From a young age, accomplished cellist Monica Grady ’17 has had big musical aspirations — literally and figuratively.
Co-winner of this year’s Boston College Symphony Orchestra concerto competition, Grady took up the instrument before her age reached double digits – although it wasn’t her first choice.
In addition to the BC Symphony Orchestra, she has lent her musical talents to the Chamber Music Society, Cello Ensemble and Middle Eastern Ensemble. On the heels of a semester in Italy last year, the University awarded her an Advanced Study Grant in the Arts to attend the prestigious Brevard Music Center’s Summer Institute. Grady attributes significant creative development to both.
During a recent, standing-room-only BC Symphony Orchestra concert in Gasson Hall under the direction of conductor John Finney, Grady’s stellar solo performance garnered a prolonged standing ovation. The Asheville, NC, resident, a biochemistry major and music minor, spoke about her academic and musical experiences, influencers, and aspirations.
What made you choose to study the cello at age nine?
I started playing in my school orchestra program in fourth grade. Originally I wanted to play the bass, but my mom rejected that idea because the bass was too large to bring home on the school bus. So I settled for the next largest instrument, the cello.
How do your studies in biochemistry and music complement one another?
Both disciplines have helped me develop analytical skills. For instance, in biochemistry I often have to break down a molecular process by asking myself how I can connect this reaction to something I already know, so I can understand the concept more fully. And in music, the thought process is similar: How can I think of these notes – what images or experiences can I tie to them – so that I can maximize the expressivity of a phrase? The problem-solving I do in one subject stretches my capacity to do the same in the other.
What musical piece did you play in the BC Symphony Orchestra Concerto Competition? Do you prefer a particular composer?
I played “Cello Concerto No. 1 in A minor” by Camille Saint-Saëns [which she also performed in the recent concert]. When it comes to solo repertoire, I love Edward Elgar’s “Cello Concerto in E minor.” The Elgar encompasses a broader range of expression both technically and musically and forces the performer to access and communicate raw, inner emotions in a very unique way.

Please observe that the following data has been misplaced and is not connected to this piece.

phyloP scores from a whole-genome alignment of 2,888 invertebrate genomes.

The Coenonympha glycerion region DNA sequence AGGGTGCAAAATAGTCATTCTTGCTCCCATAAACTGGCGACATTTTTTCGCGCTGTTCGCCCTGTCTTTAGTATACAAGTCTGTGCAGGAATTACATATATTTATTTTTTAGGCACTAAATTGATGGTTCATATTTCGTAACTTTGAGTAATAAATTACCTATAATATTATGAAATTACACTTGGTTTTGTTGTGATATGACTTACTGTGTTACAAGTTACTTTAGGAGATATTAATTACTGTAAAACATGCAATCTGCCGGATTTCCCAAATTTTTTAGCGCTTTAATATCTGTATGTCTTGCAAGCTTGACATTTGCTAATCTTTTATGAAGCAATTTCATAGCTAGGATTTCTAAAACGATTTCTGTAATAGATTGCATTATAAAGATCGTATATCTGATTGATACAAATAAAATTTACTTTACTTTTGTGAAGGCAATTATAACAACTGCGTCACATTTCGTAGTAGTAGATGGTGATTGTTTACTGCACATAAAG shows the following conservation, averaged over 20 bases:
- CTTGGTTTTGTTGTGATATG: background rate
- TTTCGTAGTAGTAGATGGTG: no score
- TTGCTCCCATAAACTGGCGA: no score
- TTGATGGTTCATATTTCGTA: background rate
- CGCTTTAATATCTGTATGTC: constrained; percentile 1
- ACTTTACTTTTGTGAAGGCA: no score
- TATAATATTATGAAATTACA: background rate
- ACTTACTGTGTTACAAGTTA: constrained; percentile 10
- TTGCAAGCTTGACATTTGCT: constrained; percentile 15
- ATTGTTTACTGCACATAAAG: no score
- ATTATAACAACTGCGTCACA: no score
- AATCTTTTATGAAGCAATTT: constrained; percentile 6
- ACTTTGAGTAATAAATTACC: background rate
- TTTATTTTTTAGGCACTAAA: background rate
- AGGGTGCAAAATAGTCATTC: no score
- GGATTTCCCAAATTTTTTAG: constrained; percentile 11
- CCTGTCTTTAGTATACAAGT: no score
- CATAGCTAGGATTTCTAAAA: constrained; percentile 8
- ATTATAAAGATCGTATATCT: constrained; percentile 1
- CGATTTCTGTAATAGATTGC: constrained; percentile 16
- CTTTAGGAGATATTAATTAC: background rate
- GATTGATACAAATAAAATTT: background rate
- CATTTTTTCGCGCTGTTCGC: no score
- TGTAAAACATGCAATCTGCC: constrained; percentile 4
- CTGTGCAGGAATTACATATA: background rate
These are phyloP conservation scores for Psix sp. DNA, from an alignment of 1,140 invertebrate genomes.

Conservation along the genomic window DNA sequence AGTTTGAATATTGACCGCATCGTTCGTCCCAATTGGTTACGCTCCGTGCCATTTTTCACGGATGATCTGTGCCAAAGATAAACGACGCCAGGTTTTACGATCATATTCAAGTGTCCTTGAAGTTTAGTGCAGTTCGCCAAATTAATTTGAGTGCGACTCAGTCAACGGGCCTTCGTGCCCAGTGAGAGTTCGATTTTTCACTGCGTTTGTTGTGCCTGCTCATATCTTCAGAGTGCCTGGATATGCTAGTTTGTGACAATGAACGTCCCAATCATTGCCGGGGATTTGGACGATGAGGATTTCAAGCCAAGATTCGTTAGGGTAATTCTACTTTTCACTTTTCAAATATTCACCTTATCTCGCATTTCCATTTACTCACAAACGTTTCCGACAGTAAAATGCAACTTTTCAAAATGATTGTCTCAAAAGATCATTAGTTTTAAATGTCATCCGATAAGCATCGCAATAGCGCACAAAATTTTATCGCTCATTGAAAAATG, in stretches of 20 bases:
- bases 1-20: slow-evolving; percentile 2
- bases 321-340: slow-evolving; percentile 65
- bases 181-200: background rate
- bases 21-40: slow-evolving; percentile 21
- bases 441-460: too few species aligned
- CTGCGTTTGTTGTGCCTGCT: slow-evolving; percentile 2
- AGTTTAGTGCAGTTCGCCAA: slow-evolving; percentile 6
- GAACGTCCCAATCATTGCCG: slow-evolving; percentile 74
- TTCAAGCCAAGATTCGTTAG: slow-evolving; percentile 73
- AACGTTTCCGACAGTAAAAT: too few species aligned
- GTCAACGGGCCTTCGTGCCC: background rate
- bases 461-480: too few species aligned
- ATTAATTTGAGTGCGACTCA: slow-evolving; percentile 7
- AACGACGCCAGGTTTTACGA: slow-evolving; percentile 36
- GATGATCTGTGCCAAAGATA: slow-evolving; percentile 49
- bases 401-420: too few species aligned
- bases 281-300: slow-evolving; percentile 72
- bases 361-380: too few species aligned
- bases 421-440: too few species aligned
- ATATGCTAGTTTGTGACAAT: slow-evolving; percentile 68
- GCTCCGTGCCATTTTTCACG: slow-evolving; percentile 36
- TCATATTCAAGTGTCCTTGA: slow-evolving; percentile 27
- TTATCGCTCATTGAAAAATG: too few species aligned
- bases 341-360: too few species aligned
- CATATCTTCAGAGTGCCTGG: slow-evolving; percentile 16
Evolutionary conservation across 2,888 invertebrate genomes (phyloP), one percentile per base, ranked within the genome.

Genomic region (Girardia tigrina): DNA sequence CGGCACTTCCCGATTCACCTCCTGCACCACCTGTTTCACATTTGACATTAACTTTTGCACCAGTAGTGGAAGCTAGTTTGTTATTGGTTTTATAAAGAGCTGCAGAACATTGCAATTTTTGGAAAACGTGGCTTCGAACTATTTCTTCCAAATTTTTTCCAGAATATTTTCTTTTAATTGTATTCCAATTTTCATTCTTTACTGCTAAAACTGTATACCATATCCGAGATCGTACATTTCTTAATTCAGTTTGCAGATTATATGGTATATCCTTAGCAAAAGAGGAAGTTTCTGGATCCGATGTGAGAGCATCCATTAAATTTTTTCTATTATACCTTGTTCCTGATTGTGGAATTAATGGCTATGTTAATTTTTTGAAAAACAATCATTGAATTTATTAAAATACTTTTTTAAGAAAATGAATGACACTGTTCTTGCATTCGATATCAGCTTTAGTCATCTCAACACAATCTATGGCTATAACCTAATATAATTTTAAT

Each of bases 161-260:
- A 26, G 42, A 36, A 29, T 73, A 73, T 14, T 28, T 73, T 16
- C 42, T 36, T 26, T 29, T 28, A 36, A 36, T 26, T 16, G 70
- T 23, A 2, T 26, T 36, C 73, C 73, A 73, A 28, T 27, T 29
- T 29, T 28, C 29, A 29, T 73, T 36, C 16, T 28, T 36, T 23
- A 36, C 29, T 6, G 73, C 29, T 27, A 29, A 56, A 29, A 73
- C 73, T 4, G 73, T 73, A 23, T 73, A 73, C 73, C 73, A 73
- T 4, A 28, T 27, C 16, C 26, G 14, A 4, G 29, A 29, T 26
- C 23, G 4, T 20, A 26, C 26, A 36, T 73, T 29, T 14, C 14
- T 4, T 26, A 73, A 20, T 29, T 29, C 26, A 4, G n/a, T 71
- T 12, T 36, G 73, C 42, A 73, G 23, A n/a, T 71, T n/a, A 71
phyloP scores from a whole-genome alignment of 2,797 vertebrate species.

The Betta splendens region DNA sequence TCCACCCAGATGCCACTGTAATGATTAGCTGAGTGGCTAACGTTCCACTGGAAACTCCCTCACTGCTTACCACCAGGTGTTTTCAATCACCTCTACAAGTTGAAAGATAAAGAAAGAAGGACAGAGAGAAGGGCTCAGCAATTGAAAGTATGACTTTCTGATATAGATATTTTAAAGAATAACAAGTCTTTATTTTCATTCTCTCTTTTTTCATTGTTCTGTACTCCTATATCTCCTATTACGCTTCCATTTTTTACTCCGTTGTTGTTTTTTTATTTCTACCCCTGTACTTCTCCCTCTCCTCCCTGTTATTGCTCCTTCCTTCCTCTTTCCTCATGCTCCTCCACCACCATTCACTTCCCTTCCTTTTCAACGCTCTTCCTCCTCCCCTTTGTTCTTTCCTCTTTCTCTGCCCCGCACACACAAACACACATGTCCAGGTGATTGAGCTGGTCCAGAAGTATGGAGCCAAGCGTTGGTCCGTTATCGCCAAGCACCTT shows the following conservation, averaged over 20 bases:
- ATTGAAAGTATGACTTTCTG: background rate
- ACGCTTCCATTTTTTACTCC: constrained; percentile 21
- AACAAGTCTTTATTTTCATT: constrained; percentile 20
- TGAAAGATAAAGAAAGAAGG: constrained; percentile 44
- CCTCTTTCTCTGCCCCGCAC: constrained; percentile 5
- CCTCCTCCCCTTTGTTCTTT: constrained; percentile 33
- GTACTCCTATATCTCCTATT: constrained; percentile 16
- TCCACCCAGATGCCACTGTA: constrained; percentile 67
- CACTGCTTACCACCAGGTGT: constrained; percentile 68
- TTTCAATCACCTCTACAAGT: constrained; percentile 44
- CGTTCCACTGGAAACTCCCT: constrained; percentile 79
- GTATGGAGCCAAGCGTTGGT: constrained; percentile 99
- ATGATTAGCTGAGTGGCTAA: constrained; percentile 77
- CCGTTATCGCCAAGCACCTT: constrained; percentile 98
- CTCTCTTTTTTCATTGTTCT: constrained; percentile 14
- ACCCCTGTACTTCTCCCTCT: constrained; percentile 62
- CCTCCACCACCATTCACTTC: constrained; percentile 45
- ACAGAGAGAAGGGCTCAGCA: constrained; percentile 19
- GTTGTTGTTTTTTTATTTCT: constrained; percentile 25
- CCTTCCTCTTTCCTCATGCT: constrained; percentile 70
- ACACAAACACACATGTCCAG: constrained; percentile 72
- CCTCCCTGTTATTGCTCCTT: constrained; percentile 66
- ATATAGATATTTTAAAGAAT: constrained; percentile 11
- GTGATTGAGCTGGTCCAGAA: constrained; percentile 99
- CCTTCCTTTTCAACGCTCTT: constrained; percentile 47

Tell us about your experience with the BC Symphony Orchestra.
I have played with the Boston College Symphony Orchestra since freshman year. It has been great to have the opportunity to play significant symphonic works in a non-conservatory setting. [Director] John Finney has very realistic expectations of what the BCSO can do, and does an excellent job making the most of the skills that the orchestra members have. It was an incredibly rewarding experience rehearsing and performing alongside fellow BC musicians and friends, some of whom I have played with for the past four years here.
Have other BC faculty members have influenced you, and in what ways?
My conversations with [Music] Professor Thomas Oboe Lee led me to shift my conception of cello as an “extracurricular” to something that is a central aspect of my life. Professor Lee was the first to make me consider pursuing music. Now that I have embraced the idea of music as a very serious possibility for the future, I am much happier.
How did your semester in Italy contribute to your creative development?
I studied art history, Italian cinema, European history, and Italian language at the University of Parma, and did an internship at the Pietro Barilla Children’s Hospital. In Italy I was confronted with art everywhere I turned – in the conventional forms of painting, sculpture, architecture, but also in terms of food, fashion, and language. Being exposed to art in this way distanced me from my stresses and allowed me return back to my “normal” life with the attitude of searching for beauty in what I see and what I do.
What are your post-graduate plans? Do they include music?
My post-graduate plans remain undecided. Medical school has always been a consideration, but for now I know that I would not be satisfied by simply doing cello for pleasure and allowing my skill level to stagnate. I would like to continue a serious study of the cello and see where it may take me.
–Rosanne Pellegrini / University Communications